As we continue to look at the Lord’s Prayer, we explore what it means to have God’s kingdom come and who will be done. It has been argued that this is the most important line in the prayer that Jesus taught his followers. Author Adam Hamilton writes, “In fact it is the central concern of Jesus’ whole ministry. His teaching, life, death, and resurrection focused on announcing God’s kingdom, inviting people to be a part of it, and encouraging people to not only pray, but to live in such a way that God’s kingdom come on earth as it is in heaven.” To live in God’s kingdom is to do the will of God when we embody the love and compassion, and the hope and grace of God. The Lord’s Prayer becomes more than a prayer, when we see it as a call to action and a guide to living out God’s vision of the world.
The Lord’s Prayer
Luke 11: 1 “Jesus was praying in a certain place, and after he had finished, one of his disciples said to him, “Lord, teach us to pray, as John taught his disciples.”
This Sunday, we begin a series about the Lord’s Prayer. It was a prayer Jesus directed his followers to say when they wanted to learn how to pray. For many years, the prayer has been faithfully recited in churches as part of their worship to God. But, how often have we actually really considered what the words mean to our faith and to our lives. The first line: “Our Father, who art in heaven, hallowed be thy name” proclaims the majesty, power, and holiness of God. It lays the foundation of who we pray to, one who is worthy to be honoured and praised. Over the next few weeks, we’ll be exploring the meaning and power of the prayer Jesus taught.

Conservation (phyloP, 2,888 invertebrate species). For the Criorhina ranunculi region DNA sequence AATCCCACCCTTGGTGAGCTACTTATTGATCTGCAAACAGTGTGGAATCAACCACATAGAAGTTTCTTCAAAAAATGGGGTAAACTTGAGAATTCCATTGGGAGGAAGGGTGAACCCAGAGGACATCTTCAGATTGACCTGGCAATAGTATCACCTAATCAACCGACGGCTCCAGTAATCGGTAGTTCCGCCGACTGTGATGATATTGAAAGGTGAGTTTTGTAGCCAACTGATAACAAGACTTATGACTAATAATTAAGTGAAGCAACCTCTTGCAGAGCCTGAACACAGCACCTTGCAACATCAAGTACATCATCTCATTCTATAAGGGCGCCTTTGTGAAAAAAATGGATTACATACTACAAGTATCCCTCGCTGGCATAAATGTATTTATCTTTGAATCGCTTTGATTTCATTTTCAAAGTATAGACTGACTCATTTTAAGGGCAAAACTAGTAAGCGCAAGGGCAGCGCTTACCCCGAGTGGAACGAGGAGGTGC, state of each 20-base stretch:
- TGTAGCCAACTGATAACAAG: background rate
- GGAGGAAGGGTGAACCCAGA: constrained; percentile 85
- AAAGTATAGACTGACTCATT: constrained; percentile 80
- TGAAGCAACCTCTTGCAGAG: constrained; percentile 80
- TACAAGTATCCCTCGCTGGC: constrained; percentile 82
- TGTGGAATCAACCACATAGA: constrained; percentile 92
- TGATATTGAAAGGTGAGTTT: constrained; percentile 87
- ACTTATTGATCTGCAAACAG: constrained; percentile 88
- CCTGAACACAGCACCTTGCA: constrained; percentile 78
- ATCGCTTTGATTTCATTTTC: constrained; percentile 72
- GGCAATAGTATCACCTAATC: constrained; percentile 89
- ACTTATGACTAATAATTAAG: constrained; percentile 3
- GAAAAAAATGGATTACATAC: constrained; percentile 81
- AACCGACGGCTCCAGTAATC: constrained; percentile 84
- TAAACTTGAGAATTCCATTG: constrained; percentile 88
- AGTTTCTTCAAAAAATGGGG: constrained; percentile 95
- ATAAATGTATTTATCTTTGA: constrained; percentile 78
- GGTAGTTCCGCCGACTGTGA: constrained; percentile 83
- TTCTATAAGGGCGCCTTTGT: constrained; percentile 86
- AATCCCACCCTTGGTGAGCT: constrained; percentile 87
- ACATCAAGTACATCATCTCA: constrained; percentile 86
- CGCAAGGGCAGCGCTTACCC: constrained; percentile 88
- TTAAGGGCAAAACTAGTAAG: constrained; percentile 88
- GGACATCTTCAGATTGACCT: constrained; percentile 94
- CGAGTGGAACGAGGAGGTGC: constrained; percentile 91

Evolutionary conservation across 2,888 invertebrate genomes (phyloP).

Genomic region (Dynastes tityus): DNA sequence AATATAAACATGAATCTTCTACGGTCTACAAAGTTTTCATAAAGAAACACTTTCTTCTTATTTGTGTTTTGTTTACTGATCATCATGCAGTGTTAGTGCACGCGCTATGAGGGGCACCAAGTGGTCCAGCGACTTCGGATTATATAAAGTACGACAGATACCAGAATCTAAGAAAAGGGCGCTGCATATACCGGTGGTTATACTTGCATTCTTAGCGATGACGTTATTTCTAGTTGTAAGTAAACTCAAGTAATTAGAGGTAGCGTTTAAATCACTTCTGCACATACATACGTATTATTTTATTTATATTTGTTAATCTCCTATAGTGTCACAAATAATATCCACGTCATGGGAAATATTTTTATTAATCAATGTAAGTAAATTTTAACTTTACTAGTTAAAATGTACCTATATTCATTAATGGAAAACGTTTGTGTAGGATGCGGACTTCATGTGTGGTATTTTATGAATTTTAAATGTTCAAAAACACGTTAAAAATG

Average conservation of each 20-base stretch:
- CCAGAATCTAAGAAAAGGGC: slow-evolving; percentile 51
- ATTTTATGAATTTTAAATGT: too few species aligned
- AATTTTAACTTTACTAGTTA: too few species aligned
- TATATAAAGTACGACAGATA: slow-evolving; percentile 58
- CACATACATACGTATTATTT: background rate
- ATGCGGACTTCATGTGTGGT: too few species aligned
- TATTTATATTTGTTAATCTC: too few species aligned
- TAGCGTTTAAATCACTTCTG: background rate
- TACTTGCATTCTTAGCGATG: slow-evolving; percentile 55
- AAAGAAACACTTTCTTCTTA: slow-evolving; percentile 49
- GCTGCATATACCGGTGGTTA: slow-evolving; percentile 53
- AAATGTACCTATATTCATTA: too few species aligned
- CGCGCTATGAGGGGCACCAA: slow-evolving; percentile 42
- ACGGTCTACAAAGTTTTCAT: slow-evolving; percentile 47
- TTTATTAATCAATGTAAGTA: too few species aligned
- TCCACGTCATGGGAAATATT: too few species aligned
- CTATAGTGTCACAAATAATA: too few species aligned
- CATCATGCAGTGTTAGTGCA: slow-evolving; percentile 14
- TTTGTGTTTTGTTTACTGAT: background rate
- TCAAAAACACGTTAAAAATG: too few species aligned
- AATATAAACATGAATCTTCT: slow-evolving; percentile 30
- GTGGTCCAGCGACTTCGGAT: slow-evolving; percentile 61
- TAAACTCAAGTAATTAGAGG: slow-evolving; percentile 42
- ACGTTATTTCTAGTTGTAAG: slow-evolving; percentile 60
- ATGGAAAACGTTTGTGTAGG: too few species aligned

From Dry Bones to Life
Ezekiel 37: 4-5 “Then he said to me, “Prophesy to these bones, and say to them: O dry bones, hear the word of the Lord. Thus says the Lord God to these bones: I will cause breath to enter you, and you shall live.”
There is story in the Bible about dry old bones in a valley that come to life through the spirit of God. It might bring up images of dancing skeletons or a scene from a horror movie, but the metaphor used by the ancient writer was meant to give the reader hope in desperate times. God’s Spirit was, and is, always a source of life.
Many of us have experienced our own “valley of dry bones”, especially in the past two years. The isolation, illness, loss of income, and total change of routine because of the pandemic, may have left us feeling hopeless and discouraged. However, even when we might feel like that pile of dry bones, God’s Spirit never falters. For in the most difficult circumstances, we are assured that through Jesus, death was overcome, and through the Holy Spirit, we can know new and hopeful life. Thanks be to God.